“I made it.” You can read those words different ways. One perspective relieves. Relief you survived an ordeal. Alternatively the words can represent a rally cry. Victory remains yours! You triumphed. You thrived. The latter stands the appropriate way to perceive Juana M. Ortiz’s memoir title, I Made It.
For Ortiz she triumphed in multiple ways. Triumphs she details in I Made It. The memoir documents her unlikely journey to her bachelor’s degree.
“Unlikely how?” you might ask. After all, the path to a bachelor’s degree seems simple. Yes, for you and I indeed. Thanks to prior generations who helped bring us the Americans with Disabilities Act (ADA). Unfortunately not everyone can rely on such laws.
A girl with a disability in the Dominican Republic did not go to school. Living with cerebral palsy disqualified Juana from receiving an education. At least until her family and her moved to the United States.
By that time though, the odds appeared overwhelming. Compare Juana with her typical 16-year old American peer. Typical can even mean 16-year old American with cerebral palsy. Personally I found myself amidst a busy junior year in high school. A full class load occupied me during the day. Working a part-time job four or five days every week rounded out my schedule.
Meanwhile Juana sat home basically bored into depression. Given her situation she could not start school immediately. Soon however she attended Elks Cerebral Palsy Center. Five additional years passed before Juana attended a traditional high school. Finally at 21 years old Juana could call herself a high school freshman.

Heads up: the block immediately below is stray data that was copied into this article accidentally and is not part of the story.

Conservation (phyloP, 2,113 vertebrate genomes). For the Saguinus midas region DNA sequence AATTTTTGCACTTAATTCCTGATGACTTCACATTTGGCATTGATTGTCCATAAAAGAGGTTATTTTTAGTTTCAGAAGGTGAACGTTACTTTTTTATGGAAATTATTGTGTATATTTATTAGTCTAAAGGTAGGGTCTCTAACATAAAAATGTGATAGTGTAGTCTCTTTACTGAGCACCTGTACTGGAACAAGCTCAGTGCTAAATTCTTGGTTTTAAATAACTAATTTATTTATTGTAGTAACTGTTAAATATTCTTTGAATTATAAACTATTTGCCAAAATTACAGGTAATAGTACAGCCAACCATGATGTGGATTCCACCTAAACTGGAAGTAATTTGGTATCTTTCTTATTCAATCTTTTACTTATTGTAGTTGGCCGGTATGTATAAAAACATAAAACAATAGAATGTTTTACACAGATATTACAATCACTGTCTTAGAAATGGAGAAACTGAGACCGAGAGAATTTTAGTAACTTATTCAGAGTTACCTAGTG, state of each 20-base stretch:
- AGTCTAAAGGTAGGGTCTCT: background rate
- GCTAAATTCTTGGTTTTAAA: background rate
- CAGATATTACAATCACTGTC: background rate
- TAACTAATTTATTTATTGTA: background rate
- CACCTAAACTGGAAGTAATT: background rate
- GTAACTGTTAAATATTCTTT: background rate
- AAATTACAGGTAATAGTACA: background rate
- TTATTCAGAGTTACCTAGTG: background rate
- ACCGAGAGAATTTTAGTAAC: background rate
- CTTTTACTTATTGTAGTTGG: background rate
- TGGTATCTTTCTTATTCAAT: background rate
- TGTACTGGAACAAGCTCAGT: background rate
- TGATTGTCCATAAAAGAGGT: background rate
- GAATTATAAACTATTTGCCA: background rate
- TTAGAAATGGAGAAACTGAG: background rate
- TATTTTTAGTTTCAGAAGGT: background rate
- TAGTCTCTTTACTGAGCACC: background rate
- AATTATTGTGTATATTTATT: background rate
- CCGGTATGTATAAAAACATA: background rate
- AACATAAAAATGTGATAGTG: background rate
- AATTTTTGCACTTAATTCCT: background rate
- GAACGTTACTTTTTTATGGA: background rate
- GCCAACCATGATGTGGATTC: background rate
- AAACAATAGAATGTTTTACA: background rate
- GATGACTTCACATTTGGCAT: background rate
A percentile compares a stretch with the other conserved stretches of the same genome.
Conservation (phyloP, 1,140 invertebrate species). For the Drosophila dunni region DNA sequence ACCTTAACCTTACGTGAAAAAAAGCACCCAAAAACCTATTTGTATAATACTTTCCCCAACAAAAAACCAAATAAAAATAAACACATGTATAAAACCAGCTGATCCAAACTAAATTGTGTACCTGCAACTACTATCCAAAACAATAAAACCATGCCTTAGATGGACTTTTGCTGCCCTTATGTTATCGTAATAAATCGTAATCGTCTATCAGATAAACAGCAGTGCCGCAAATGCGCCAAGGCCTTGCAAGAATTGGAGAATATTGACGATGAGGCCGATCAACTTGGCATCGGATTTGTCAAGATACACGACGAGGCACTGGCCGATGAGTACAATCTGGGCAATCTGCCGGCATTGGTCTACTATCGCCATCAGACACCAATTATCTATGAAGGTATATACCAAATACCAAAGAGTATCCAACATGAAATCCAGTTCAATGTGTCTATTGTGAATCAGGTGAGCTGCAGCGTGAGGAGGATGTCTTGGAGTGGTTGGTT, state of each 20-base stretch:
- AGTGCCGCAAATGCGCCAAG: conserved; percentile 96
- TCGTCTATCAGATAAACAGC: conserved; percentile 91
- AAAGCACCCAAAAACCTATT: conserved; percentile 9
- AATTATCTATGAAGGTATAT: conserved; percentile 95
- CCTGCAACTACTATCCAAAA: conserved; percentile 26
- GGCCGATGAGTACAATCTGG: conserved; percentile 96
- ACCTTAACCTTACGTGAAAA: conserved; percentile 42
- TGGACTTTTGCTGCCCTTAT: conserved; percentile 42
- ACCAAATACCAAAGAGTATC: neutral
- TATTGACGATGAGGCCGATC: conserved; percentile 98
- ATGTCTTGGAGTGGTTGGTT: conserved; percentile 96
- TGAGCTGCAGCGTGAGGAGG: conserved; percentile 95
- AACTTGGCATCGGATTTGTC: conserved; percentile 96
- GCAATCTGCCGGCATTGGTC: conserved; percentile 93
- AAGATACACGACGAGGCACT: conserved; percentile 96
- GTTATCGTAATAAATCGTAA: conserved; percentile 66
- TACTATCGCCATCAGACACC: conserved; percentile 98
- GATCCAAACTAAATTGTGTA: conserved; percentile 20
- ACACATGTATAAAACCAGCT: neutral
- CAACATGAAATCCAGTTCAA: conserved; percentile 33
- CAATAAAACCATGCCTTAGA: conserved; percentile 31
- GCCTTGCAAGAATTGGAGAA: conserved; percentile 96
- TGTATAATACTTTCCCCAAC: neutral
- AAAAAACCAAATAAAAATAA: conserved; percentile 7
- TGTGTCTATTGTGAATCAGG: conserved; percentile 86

In recalling her CP Center and high school days Juana raises valuable points. Specifically she mentions expectations. For special education students the expectation you go to college seemed missing. Or such appeared the case in the mid-1990s. Hopefully expectations grew the past 20 years.
For me in the early 2000s I experienced college expectations. Yet I also enjoyed the traditional classroom setting. Juana encountered more segregated special education. Just another difference in our stories!
Despite these vast differences I still related to Juana. Chapter 13, titled “Friendship,” sees Juana speculate about socializing. She writes “I think I may have created more distance between the other girls and myself by not approaching them, because I was self-conscious about being different physically.” Similar sentiments I share in my own cerebral palsy memoir Off Balanced*.
Said example illustrates only one instance where I relate. There stood multiple. Often I related to Juana’s tales about anxiety or self-acceptance. Themes I feel most, if not everyone, with CP will connect with.
Furthermore I Made It carries dual abilities. You discover the aforementioned ability to relate to Juana. All while you take lessons too from how Juana’s life differs from yours. The twofold elements mix well to create an intriguing read.
Writing wise, remember Juana learned English as a second language. Thus some awkward phrasing occurs. Like this sentence from Chapter 10 “College: A Second Try.”
“I passed creative writing with a grade of B.”
Native English speakers all probably would remove the words “grade of.” In fairness I imagine Juana pinpointing countless mistakes from me if I wrote a book in Spanish. The language issues, although there, cause minimal distractions.
I Made It Final Verdict:
I recommend I Made It by Juana M. Ortiz. For Americans with cerebral palsy Juana’s insights gives greater appreciation for opportunities available. Plus you ought to relate to tales Juana tells. Click below to order I Made It off Amazon.
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